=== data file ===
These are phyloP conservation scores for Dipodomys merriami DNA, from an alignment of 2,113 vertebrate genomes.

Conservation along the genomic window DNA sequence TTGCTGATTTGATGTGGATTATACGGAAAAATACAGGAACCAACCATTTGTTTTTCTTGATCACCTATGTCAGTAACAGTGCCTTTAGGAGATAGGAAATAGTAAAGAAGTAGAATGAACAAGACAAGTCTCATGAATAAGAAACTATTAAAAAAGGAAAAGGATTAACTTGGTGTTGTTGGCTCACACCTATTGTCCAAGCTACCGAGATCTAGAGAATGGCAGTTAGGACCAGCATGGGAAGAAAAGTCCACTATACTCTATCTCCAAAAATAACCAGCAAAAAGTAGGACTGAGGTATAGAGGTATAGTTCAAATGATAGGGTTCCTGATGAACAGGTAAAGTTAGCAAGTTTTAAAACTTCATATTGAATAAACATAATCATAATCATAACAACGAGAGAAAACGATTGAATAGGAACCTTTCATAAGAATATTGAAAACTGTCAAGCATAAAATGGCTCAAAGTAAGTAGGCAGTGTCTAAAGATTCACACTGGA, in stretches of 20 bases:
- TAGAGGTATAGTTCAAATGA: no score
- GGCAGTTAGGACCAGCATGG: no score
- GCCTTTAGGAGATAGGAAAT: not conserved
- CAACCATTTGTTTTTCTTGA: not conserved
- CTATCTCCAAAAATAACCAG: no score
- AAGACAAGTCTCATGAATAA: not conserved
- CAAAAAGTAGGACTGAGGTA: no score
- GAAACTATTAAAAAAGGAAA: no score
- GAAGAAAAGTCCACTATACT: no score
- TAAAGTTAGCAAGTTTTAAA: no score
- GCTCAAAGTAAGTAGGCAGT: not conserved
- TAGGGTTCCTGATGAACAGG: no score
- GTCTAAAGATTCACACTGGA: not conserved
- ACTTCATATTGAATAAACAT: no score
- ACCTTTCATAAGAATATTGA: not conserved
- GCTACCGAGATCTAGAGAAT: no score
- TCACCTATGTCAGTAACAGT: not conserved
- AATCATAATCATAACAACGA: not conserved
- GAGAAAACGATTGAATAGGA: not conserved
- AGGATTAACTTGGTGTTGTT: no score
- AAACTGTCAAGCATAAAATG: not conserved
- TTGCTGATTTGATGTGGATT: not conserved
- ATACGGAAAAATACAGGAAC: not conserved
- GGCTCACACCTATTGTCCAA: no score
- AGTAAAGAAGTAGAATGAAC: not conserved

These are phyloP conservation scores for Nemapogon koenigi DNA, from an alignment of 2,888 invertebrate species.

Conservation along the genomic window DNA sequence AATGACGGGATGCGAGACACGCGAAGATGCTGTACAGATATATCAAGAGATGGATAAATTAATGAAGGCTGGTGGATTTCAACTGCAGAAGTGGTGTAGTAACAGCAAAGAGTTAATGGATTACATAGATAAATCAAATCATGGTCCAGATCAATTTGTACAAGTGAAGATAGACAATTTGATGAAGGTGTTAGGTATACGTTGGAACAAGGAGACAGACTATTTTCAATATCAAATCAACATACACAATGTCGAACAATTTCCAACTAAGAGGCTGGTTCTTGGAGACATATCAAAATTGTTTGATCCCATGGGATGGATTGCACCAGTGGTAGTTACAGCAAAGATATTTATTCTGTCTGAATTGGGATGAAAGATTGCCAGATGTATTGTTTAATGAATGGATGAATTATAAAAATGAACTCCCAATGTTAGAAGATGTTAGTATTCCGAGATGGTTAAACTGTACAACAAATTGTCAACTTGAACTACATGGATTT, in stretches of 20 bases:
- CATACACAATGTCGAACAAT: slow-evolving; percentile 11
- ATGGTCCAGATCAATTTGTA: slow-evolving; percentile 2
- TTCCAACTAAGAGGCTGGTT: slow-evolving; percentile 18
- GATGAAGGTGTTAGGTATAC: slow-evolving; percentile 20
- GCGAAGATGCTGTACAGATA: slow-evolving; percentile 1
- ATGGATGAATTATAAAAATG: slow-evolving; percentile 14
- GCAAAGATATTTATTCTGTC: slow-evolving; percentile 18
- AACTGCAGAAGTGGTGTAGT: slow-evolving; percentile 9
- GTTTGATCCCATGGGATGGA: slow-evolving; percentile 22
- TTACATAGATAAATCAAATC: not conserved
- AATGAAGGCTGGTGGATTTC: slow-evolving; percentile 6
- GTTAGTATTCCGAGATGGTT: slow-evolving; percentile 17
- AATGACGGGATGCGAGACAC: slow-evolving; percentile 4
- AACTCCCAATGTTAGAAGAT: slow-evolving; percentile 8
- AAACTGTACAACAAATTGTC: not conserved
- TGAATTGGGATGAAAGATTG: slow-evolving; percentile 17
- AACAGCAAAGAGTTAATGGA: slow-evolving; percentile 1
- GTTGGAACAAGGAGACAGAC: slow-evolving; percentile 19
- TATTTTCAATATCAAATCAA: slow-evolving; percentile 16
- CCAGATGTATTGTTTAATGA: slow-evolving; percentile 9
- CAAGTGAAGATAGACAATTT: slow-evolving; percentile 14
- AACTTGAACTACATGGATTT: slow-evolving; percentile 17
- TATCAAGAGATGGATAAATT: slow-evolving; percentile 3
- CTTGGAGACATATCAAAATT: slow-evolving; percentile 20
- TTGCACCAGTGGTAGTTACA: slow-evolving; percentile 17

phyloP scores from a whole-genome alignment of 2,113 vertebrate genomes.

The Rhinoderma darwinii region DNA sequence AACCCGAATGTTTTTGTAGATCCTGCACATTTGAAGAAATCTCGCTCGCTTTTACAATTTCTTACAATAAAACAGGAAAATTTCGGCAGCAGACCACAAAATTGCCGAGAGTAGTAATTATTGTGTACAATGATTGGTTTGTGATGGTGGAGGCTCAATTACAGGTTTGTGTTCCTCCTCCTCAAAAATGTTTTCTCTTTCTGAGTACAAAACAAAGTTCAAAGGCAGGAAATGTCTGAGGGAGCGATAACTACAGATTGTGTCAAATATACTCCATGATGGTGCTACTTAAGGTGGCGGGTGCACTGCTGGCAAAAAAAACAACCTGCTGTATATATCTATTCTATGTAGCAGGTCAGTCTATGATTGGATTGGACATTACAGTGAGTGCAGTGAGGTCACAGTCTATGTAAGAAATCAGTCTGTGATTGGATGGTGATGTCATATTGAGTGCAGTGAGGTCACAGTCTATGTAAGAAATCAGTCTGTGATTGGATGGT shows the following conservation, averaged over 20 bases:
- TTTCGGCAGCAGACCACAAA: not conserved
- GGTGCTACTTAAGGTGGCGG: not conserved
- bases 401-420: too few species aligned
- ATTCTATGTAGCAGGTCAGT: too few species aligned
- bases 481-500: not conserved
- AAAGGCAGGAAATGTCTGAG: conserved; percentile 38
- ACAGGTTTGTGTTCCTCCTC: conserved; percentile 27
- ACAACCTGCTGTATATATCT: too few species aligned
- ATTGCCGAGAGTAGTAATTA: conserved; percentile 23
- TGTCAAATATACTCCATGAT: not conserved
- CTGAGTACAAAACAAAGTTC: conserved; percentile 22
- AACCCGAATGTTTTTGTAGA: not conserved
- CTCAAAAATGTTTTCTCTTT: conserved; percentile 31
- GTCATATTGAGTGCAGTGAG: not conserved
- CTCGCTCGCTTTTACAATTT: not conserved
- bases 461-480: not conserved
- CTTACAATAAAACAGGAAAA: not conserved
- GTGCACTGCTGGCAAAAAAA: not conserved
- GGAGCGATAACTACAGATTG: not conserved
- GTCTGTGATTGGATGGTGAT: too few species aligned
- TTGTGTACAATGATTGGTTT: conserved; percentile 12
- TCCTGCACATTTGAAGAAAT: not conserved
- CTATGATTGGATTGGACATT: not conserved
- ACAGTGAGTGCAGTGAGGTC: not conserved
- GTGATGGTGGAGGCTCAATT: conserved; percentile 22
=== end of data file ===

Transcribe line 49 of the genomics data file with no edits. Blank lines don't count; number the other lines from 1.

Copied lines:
- CCAGATGTATTGTTTAATGA: slow-evolving; percentile 9